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Abilene Reporter News Newspaper Archive: October 19, 1962 - Page 1

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Publication: Abilene Reporter News

Location: Abilene, Texas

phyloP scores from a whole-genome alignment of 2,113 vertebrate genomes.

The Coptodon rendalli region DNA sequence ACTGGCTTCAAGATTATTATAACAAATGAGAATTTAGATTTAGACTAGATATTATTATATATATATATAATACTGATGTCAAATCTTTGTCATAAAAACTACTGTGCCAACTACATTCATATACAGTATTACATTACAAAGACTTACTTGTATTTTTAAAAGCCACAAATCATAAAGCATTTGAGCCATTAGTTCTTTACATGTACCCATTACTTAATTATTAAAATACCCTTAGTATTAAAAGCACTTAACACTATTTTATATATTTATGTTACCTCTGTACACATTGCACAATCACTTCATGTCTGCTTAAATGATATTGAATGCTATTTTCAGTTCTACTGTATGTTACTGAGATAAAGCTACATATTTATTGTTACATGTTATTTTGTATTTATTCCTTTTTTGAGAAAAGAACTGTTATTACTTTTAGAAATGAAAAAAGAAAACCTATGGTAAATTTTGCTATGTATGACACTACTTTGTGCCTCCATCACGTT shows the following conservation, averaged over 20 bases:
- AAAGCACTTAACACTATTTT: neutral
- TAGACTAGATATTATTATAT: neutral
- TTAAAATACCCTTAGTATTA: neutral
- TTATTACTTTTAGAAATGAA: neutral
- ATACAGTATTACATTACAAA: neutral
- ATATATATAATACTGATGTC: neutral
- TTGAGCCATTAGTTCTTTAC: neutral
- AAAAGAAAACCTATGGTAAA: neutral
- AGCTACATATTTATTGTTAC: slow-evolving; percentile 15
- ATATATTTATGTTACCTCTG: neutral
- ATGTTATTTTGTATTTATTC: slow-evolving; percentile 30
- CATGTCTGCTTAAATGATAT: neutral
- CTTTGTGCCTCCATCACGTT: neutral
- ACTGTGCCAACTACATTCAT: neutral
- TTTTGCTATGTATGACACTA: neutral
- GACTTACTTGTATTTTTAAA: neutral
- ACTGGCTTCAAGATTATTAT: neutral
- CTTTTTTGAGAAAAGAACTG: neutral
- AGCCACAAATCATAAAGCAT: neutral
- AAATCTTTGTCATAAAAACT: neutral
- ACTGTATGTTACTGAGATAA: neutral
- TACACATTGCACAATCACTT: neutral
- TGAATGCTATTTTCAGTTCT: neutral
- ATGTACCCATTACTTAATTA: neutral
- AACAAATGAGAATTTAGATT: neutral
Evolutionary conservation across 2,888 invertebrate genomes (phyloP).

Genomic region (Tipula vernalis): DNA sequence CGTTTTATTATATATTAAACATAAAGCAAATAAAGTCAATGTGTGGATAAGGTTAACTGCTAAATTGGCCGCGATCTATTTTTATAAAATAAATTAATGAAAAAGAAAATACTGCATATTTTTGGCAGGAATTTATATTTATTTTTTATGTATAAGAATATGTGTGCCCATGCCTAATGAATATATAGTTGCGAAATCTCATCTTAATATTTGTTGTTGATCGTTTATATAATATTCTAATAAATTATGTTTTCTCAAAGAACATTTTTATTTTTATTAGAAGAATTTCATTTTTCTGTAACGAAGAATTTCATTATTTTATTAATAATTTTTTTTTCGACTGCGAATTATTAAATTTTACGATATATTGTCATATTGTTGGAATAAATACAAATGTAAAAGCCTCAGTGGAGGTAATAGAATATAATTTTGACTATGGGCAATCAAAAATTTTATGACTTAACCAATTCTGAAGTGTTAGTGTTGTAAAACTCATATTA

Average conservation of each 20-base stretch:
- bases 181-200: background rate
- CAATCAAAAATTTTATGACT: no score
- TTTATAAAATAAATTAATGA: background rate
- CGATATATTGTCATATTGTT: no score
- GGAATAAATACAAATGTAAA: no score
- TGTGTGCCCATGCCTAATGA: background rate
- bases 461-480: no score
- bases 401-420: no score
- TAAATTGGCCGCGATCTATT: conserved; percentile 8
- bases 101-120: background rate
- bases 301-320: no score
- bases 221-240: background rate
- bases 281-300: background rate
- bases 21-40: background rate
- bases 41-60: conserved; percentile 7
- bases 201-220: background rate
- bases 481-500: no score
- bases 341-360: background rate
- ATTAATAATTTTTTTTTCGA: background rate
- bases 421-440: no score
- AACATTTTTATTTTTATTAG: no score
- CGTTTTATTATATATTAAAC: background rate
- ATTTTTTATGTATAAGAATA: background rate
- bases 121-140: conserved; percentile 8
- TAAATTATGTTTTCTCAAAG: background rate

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   Abilene Reporter-News, The (Newspaper) - October 19, 1962, Abilene, Texas                               "WITHOUT OR WITH OFFENSE TO FRIENDS OR FOES WE SKETCH YOUR WORLD EXACTLY AS IT 82ND YEAH, NO. 125 PAGE ONE Employes in the Roby court- house office of Fisher County Clerk John Ashley (a Demo- crat) are busy this week blot- ting a name out of one column (Republican) of the ballot Fish- er voters will cast in the Nov. 6 General Election. It's all with the knowledge and approval, however, of those intimately involved and with the knowledge and approval-by- telephone of the Attorney Gen- eral's office in Austin. V The name being "scratched" is that of Loyd C. Senn, 23, of Rutan. He doesn't mind. He isn't running for office. He isn't even in Fisher County. He's studying in Howard Coun- ty College at Big Spring. He isn't a candidate but he has found it easier to get on the ballot than to get off. It all started back in May. Fisher County is a staunch Democratic county if you ever saw one but it also has Repub- licans and the Republicans held a primary. Only local GOP name on their primary ballot was that of L. D. Singley of Rotan, who was elect- ed county GOP chairman. About a dozen or less turned out for the GOP voting. Some one of these added a "candidate." Some GOP voter wrote in Senn's name for county judge. There were no other write-ins. So Senn was "nominated." Senn describes himself as "a conservative Democrat who will vote for Cox." In May, while he was being "nominated" by the GOP he was voting in the Democratic primary at Rotan, his home. He considered his GOP "vic- tory" a joke. He wasn't a candidate, he thought he told everybody. But, it so happened, his name was certified all down the line. Last week end Senn went home for a visit. He found his name was head- ed for the official ballot. Quicklike he filed a formal, sworn request that he be re- moved therefrom. He made the deadline, "20 days prior to for "withdrawing." But the ballots were already printed. Abseniee balloting must start at 20 days prior, the same dead- line. V County Clerk Ashley dug into the election laws and got little consolation. There are all sorts of provisions but none which fit precisely. New ballots could be printed who would pay the bill and how could they be ready for absentee voting? The ballots might be run back through the print shop and Senn's name blotted again, who would pay? Ashley came up with a prac- tical solution, do-it-by-hand in the clerk's office. He telephoned Hie Attorney General's office and asked for an "expert" on election laws. The expert said the candidate has the right to decline and, in a photo finish situation such as this, the "scratch" method was logical. Even if his name hadn't been blotted Senn doesn't think the one-vote nomination would have made him a bonafide candidate. He never did sign the candi- date's loyalty oath not that he isn't loyal; he just wasn't a candidate. Besides, "Loyd" as it appears on the ballot has two "1's." His experience getting on and off in politics might, however, come in handy for a term pa- per. Senn's chosen field of study is political science. ABILENE, TEXAS, FRfDAV ft 19, PAGES IN TWO SECTIONS SQQ 296T OT Auociated Preti ,ger Moon by 300 Miles WON'T FINISH JOB Engineer D. L. Hanson is shown here with the moon capsule launched aboard the Ranger 5 spacecraft Thursday. Late Thursday night it was announced that the-Ranger 5 is off course and will not complete its mission of depositing the payload on the moon. Phone Company Lists Earnings In quiet contrast to the storm that has raged over it the pas few weeks, a report on earnings of Southwestern Bell Telephone Co. was presented Thursday aft ernoon to City Commissioners. Commissioners accepted the re- port without discussion. Duane Dawkins, district manag- er for the company, presented the report and told commissioners. "After you gentlemen have stud ied this material if you find here is any more assistance we can be, we'll be glad to coop- erate." The report, requested by com- missioners Sept. 26 after a "legal briefing" meeting from which he press was excluded, showed a return of slightly over 6 per cent during the latest reported 12- month period. It covered the years 1960, 1961, and the 12 months ending June 30, 1962 (which embraces the last half of For 1960, the report showed, SCHOOL ZONE ON 'GAP ROAD ASKED (This and Other City Commission Stories on Pgs. 10-11-A) the company's effective net oper- ating income was on i "fair value" of exchange proper- ty of or a return rate of 5.87 per cent. The 1961 report increased to 6.47 per cent for a return of 447 on a investment. The 12 months to June 30 showed a slight drop to a return of or 6.35 per cent of Accompanying the report was a letter, in which Dawkins tracec the history of the rate increase and investments of the company since that time. "With the growth and expan- the letter said, "our ex- penses also have continued to in- crease." Dawkins said the taxes paid lo- cally by the company have in- creased from in 1957 to in 1961. Also contribut- ing to increased expense, he said, was the fact that wage rates have ncreased four times to a pres- ent annual payroll of "The company has and continues o do everything possible to offset these increased costs by improved he said. He also outlined plans for ex- See PHONE, Pg. 11-A, Cols. 1-2 Solar Power System Nol Operating PASADENA, Calif. Space Agency officials said Thur day night that the Ranger S moo rocket launched earlier Thursda is expected to miss the moon b approximately 300 miles. Officials said this means tha Ranger 5 will not be able to complish any of its missions, was designed to take televisio pictures of the moon and land an instrumented capsule containing quake measurement device. Scientists at the Jet Propulsio Laboratory, which is tracking th 755-pound spacecraft, said Range S apparently failed to get solar power and, after 8 hours and 44 minutes of flight, the battery o board the spacecraft ran down. Reason for Ranger 5's failure t get solar power was not imme- diately explained. The spacecra is equipped with two wing-like si lar panels which convert the sun' energy into electricity to power il instruments. Without solar power, the spaci craft had to rely on electricit from a battery which ran down early in the flight. Ranger 5 carries a small rocke engine capable of changing it course by up to miles, bu the power failure will prevent sc enlists from putting it in opera tion. Laboratory scientists attempted to fire the mid-course rocket be- fore the battery ran down. Bu the signal apparently reached tb spacecraft too late. The course correction command which takes 26 minutes to execute was sent to Ranger 5 from a tracking station at Johannesburg South Africa, at p.m. PDT However, the Johannesburg sta tion lost its signal from Ranger at p.m. PDT, an indication the battery had already run down It was the third straight failur i the U.S. program to unlock some of the secrets of the moon electronically before sending manned ships to the earth's near- est celestial body. AFTER POLICE CHASE Czech Diplomat Kills Wife, Shoots Himself By ARTHUR EVERETT NEW YORK (AP) A husky Czechoslovak diplomat killed his a reckless driver who, when cor dition in a Bethlehem, Pa., hos- mats in this country, enjoys dip- others. Police temporarily had from New York at speeds up to 110 m.p.h. Besides his own bullet shoulder by a Pennsylvania state trooper. WEATHER (Wiullnr Hip, ABILENE AND VICINITY (Bldlw mlltl) Moitly cloudy with ocuitmul HIM Frldiy and S.luril.y. HIM kolb nor Lew rrUty nigh TKMFMMTUMn (tun. a.m. 60 73 B 'fir" low Mine OHM: M I a.n.1 M.M. iwi wife with a single bullet hi the head Thursday at the Czech Unit- ed Nations mission on Madison Avenue, then took off on a pan- icky, cross-country flight. It end- ed in a ditch in Pennsylvania, where the husband shot himself as police closed in on the wreck- age of his black Cadillac. The diplomat, Karel Zizka, about 40, an attache of the Czech headquarters. U.N. mission, was in critical con. pital after a flight of 75 miles lomatic immunity from prosecu time that Zizka had killed his wife. They regarded him only as nered, pulled a gun on them. It was hours after Zizka's cap- Avenue in a 1961 ijmousine, owned lure before the slaying of his wife, Vera, also about 40, came to light. Czech officials first found her in her nightclothes, dead on the bed room floor of her apaHnent. New York police claimed they learned of the slaying still later, in roundabout fashion from U.N. Zizka, like other foreign diplo- tion by U.S. authorities. (Should survive, he would be answer- in the head, he was shot in the able for his wife's death only to his Czech superiors. The Czech mission's only expla- His captors had no idea at the nation for the slaying was "a sud- den mental breakdown." Zizka, 6 feet 2 and weighing 240 pounds, fled the mission build- ing at 83rd Street and Madison by the mission and equipped with diplomatic license plates. Behind he left a written admission of the slaying and an announcement that he planned to take his own life. Only blocks away, the dis- traught, blundering Zizka ran afoul of New York police. His car was involved in a minor traffic accident in which it struck two their hands on him. But they had no knowledge his wife was slain. And, furthermore, they were aware of Zizka's diplomatic im- munity, from identification he See DIPLOMAT, Pg. 4-A, Col. 1 HEAD OIL AND GAS ASSOCIATION W. N. (Bill) Tindell, right, is the new president of the West Cen- tral Texas Oil Gas Assn. Vice presidents of the asso- ciation, left to right, are L. W. Brooks Jr., Brecken- ridge; George Straughan, Abilene; R. W. Hines, Fort Worth; and Harry W. Elliott Jr., Abilene. Not pictured is Bailey Lewis, Abilene, who was re-elected treasurer. (Staff Photo by Henry Wolff Jr.) WHERE IT RAINED ABILENE Municipal Airport BALUNGER BIG SPRING Trace .Trace .20 .09 HERMLEIGH ..........15 OVOX CITY ............Trace MIDLAND.............18 dUNDAY ..............40 COLORADO CITY DESSA AN ANGELO RUSCOTT ifESTBROOK INTERS .....18 .57 to 1.00 .....90 ;so .....101 Tindell President Of Oil Association By JIM EATON Reporter-New! Oil Editor W. N. (Bill) Tindell, Abilene geologist, Thursday was electee resident of the West Central Tex as Oil Gas Assn. He replaces James E. Russell Abilene petroleum engineer, who Jim Ned School Situation Clouded By JACK SHERIDAN Reporter-News Staff Writer Jim Ned School oard, faced with the threatened ss of accreditation, presented ree building propositions to resi- ents here Thursday night and re- dved in reply more varied sug- estions and criticism than they ad propositions. After coasting through the first ublic hearing Monday night at Lawn, they ran into a solid bar- age of questions Thursday that irrounded both plans and citi- ng with confusion and doubts. Board Chairman W. L. Marshall presented the three' proposed ans drawn up by the seven-man aard and was then showered for most two hours with questions to the legality of the planned raw vote to decide the issue; wnat effect a centralized school would have upon the economy, and dozens of other interjections by the audience which quarrelec with or questioned every phase ol the plan. The legality of the straw vote See SCHOOL, Pg. 2-A, Col. 2 NEWS INDEX SECTION A Sparti 5-7 Food ncwi 12 Oil MWI.............. 17 SECTION B Wonwn'i MWI........2, 3 Amuumeiiti............ 8 Camlet...............9 Editor io I............... 10 Obituaries 16 Radio-TV lojt.......... 16 TV Scout..............16 Farm markati.....17 State School Opens House' (Set Details on Pg. 4 A) See More on Oil Matting on Pg. 17-A for the past year has served a head of the member asso elation. The election was held at th group's membership luncheon the Windsor Hotel. New vice presidents are L. W Brooks Jr., independent operate from Breckenridge; Harry W. E. liott Jr., Abilene, president o Nueve Operating Co.; and R. W Hines, former Abilenian who now executive vice president o Texas Pacific Coal i Oil Co., For Worth. George Straughan, partner in lie Abilene firm of Lauderdale 1 Straughan Drilling Co., was re- jected vice president. Re-electe< reasurer was Bailey Lewis, who s secretary treasurer for Onyx Oil Co., Abilene. Outgoing Officers Outgoing officers, both of whom served the past two years, are Ralph Bridwell, Abilene, and Jack 'atton of Rotan. Kirk Jordan is executive vice president of the association. Tindell, a native of Calvin, )kla., has lived in Abilene since 950. He received both bachelor if science and master of science legrees in geology from the Uni- irersity of Pittsburgh. He worked as a subsurface geol- igist for Texaco Inc., Columbian Fuel Corp. and Seaboard Oil Co after arriving in Abilene. Since 953 he has been manager of prop- erties in West, West Central and tarth Texas, and Oklahoma for Minerals, Inc. Many Positions Tindell has held many positions with oil organizations since living Abilene. He was president ol lie Abilene Geological Society in and the following year was president of the Southwestern Fed- of Geological Societies. The geologist had served as Charter Calls for 6-Man 'Council By JERRY PLGMMONS Keporier-Newi Staff Writer If voters pass the proposed new Barter, the commission is com charter Nov. 6, the City Commii- four commissioners and commission members would slon would find itself with a new name, and two new members. Provisions under the new sug- gested city document call for the mayor. City Commission to be renamed 'City Council." Bryan Bradbury, Abilene Charter Commission H-iMon oMMf t chairman, has "Thta It more n keeping with the Council-Man- ager form of government drawn UP in toil charter." Size of the council, too, would be changed. Under the current size of the commission be chang- missioner is doing good Job, it's a mayor. The proposed charter calls for a council of six Bradbury told Abilene Lions Club members Thursday the coun- cil size would be Increased be- cause "Abilene lua grown, and will continue to grow, Six com- missioners can better serve gnwiif population." Not only would the name and they said, and by the time a corn- ed, but terms of office for Increased. all election time again and he goes be off." The Under the present charter, each give a majority of experienced men. to become experienced .to job. commission member serves two three-year term, Using a stagger- change missioners arc elected from each slightly. side, but they can not move from CommiMionen and the mayor their district during terms of of- would have to be at least IS years If so, the commissioner must proposed charter would All will be elected "at vacate the office, commission meaning citizens on the south The proposed charter would al- years, Odd year elections replace ed termt-of-offlce method, yearly sloners running for office on the and still retain their office. elections would assure citizens of north side. The charter chairman pointed out having an experienced majority Thursday that "former commis- of councilmen on hand at all times, told us (the Charter Com- "This Bradbury explain- mleikm) that two year term ed, "ccmmistioners have time to was too abort. II one year become experienced and DM DM for. the commis- Under present policy, two com aion would side would also vote for commis low the commissioners to move Under the present charter, also, As now, the city would be split commissioners must be at least by the existing Texas-Pacific rail- of voting age to run tor office, way. Three commissioners would Other qualifications that have come from the north side, three not changed call for the commis- from the south. The mayor could skmer to be a qualified taxpayer either and art to be delinquent in Uam. vice president of the association since 1959. Tindell currently is chairman of Abilene Goodfellows, a city-wide program furnishing food, clothing and toys to needy families at Christmas. He was vice chairman in 1961. Mrs. Tindell is the former Ruth fowler of Scottdale, Pa. They have a son, Norman, 12, and live at 2301 Regent. Gale Winds From Ella Hit Coasf Location map, Pg. 3-A CAPE HATTERAS, N.C. Gale winds whipped the North Carolina coast Thursday night as Hurricane Ella bore northward on an Atlantic course that would take er east of this coastal outpost rriday. Winds of 50 to 60 miles were eported at several points along he state's fabled Outer Banks rea. Tides were running well bove normal and already there were reports of beach erosion. The Miami (Fla.) Weather eau's latest advisory placed the enter of the storm 290 statute miles south of here. Her present ortherly course would take her o the east of Cape Hatteras late 'riday. as o public service, the Reporter-News prints the full text of proposed Constitutional Amendments SATURDAY, October 20 Ill riw Nevemher 4 __ llocMmt. The ft Ika amaMiMirti wM te Hikaa' Setwfey mamdn, takar 10. We H taw IM pete wMek Iker will ef them eeM. u FH